We all understand that the X-Men protect a world that hates and fears them. It is the franchise mantra in the same way that great power and great responsibility somehow merit going out there every day in a colorful unitard. Hate and fear are powerful emotions. Red and yellow ones, in fact! What if all that negative energy had a vessel, Ghostbusters style? What if the mob that first chased Kurt Wagner down a European alley and every bigot occupying a seat in Madison Square Garden during God Loves, Man Kills were unknowingly fueling a malicious entity from across spacetime? A bomb shaped like a man. What if it were not just these non-playable characters but the readers and creators as well?
The red and purple always kills me. I do not admit lightly that my favorite superhero is Magneto. Supervillain? Maybe to you, Flatscan, but I know where I would stand if the Revolution came. Seeing his visage warped and exaggerated and draped around nothing more than a pair of menacing eyes and inflated claws is hilarious. Onslaught’s look is the nightmare people in the Marvel Universe would have about Magneto. As the original story progressed there were more spikes, larger claws. He seemed to warp space and gravity around him as his look devolved (the art did not help dispel this). He even dragged Wolverine down with him! At the same time he reflected what had been happening elsewhere in these comics. Years before The Sentry showed us that you cannot have a Marvel version of Superman without the Void coming along to ruin everything, Onslaught seemed to reveal what was really happening behind the scenes.
As the armor grew more ungainly and the vaguely human face and limbs became distended it became apparent that Onslaught was not merely the product of Charles Xavier and his arch-enemy’s Fatal Attraction. He was whatever we wanted him to be. Whatever the readers and characters needed him to be. The swirling mass shown briefly beneath the armor is his true form. The obviously padded stories featuring his early appearances provided him time to grow and reinforce the chrysalis. This was the era of “the X” so of course the destroyer would take its form.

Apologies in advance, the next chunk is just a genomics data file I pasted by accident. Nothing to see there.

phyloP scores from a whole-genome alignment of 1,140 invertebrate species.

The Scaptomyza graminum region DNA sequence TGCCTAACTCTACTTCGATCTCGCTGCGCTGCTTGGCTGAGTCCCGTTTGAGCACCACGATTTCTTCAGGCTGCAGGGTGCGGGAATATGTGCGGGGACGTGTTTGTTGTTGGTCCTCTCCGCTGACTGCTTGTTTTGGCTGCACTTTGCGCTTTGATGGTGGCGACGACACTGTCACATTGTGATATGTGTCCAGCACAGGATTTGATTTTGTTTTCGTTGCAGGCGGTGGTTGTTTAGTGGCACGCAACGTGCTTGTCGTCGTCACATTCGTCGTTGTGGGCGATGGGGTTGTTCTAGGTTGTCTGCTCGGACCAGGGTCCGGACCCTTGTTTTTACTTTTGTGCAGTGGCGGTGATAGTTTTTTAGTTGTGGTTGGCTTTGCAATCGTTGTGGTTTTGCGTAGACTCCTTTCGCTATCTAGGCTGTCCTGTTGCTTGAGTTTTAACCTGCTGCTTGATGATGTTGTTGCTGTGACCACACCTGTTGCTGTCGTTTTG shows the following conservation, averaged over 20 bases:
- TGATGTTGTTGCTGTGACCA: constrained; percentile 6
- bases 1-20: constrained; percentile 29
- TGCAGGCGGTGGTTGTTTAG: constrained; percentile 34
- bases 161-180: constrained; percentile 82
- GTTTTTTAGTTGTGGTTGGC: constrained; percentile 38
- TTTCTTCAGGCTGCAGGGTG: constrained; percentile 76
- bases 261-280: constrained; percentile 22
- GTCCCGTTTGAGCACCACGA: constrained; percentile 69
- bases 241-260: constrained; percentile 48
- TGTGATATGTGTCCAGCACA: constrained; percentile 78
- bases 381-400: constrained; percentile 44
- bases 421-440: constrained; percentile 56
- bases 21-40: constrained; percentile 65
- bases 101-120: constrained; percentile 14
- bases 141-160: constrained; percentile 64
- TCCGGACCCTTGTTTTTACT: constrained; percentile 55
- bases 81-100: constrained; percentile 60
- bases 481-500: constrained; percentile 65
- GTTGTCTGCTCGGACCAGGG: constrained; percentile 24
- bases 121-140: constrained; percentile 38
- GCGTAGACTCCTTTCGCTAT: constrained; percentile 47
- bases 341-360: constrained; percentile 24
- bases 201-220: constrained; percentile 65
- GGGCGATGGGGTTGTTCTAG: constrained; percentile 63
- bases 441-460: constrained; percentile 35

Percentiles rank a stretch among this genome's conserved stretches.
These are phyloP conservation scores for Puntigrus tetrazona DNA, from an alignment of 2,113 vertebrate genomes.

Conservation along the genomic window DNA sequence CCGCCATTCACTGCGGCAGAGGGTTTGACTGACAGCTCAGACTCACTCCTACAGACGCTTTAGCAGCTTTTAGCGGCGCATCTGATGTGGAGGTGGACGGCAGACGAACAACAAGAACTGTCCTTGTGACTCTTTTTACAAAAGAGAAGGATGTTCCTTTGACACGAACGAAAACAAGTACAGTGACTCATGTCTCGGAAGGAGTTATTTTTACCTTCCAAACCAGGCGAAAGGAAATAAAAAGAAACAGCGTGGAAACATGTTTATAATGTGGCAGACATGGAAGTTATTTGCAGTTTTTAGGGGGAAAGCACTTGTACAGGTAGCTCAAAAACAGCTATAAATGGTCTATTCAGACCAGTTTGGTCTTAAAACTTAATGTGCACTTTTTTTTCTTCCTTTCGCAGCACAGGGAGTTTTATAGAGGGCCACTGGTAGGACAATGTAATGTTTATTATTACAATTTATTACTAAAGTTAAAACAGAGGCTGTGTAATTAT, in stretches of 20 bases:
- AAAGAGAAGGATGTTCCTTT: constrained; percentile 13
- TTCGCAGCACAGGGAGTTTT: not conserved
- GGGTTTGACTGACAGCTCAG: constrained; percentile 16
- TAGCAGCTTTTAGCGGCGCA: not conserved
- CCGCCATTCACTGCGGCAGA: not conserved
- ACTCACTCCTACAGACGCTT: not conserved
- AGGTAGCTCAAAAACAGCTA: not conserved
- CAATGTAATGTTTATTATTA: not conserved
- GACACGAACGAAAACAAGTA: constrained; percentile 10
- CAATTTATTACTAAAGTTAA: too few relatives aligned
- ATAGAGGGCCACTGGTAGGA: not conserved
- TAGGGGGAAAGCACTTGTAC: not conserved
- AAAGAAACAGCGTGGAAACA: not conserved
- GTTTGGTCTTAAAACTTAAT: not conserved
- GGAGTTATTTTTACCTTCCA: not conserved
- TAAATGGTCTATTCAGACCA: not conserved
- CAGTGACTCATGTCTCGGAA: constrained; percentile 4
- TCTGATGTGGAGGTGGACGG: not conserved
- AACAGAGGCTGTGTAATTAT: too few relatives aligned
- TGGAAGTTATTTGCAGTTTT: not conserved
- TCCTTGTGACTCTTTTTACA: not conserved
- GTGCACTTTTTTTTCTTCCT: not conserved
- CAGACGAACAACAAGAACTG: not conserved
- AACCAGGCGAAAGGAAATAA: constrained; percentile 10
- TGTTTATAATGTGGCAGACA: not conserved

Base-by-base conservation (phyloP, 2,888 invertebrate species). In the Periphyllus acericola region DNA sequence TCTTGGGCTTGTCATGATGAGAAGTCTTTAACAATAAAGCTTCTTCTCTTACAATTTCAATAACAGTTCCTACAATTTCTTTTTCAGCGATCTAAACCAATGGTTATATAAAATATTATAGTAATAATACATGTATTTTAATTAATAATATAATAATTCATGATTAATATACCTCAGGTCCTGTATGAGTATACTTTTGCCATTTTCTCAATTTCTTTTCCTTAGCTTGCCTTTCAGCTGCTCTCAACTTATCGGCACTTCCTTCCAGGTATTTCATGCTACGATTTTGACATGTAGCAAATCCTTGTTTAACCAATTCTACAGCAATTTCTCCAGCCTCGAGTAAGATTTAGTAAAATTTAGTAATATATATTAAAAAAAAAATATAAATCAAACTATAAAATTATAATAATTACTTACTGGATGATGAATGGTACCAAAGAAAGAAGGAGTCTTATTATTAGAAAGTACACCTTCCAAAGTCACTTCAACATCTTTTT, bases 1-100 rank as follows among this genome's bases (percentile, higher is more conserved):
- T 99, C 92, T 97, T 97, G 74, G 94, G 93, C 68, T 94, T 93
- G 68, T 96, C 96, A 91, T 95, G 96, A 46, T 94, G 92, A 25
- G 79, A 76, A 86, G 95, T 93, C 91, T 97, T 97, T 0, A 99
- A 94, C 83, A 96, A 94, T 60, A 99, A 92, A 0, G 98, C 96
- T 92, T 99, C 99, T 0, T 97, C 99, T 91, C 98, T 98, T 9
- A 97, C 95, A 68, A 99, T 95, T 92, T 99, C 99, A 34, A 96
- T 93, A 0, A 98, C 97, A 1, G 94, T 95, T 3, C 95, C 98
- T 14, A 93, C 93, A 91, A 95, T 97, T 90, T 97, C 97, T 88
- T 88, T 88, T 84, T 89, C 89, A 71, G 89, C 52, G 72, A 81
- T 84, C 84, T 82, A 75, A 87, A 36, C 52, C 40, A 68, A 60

At the close of the story we are shown that he is a being made of pure energy. We are told that this is somehow “psychic” in nature. As with most comics of that period the heroes and villains tended to wield generic, poorly contextualized, coloring effects as offensive weapons. Here we see that that is literally all Onslaught is. The dark, brooding outside that proved to be less than ideally toyetic (full disclosure: I own all four figures from the first wave and each is more disappointing than the next) was merely a shell that allowed the gooey center to gestate. Coming to fruition was the formless void of misshapen energies capable of accomplishing exactly nothing. The heroes “died” to stop him by running at the Big Twinkie and dispersing what ‘was’ using what they ‘had’: themselves. Take this a step further and we have the characters themselves, shoddy and exhausted after so many pitiful attempts at relevancy (The Avengers should not wear leather jackets. Ever.) declaring that they need this. They need to go away, take some time off and maybe, just maybe, come back on their own terms.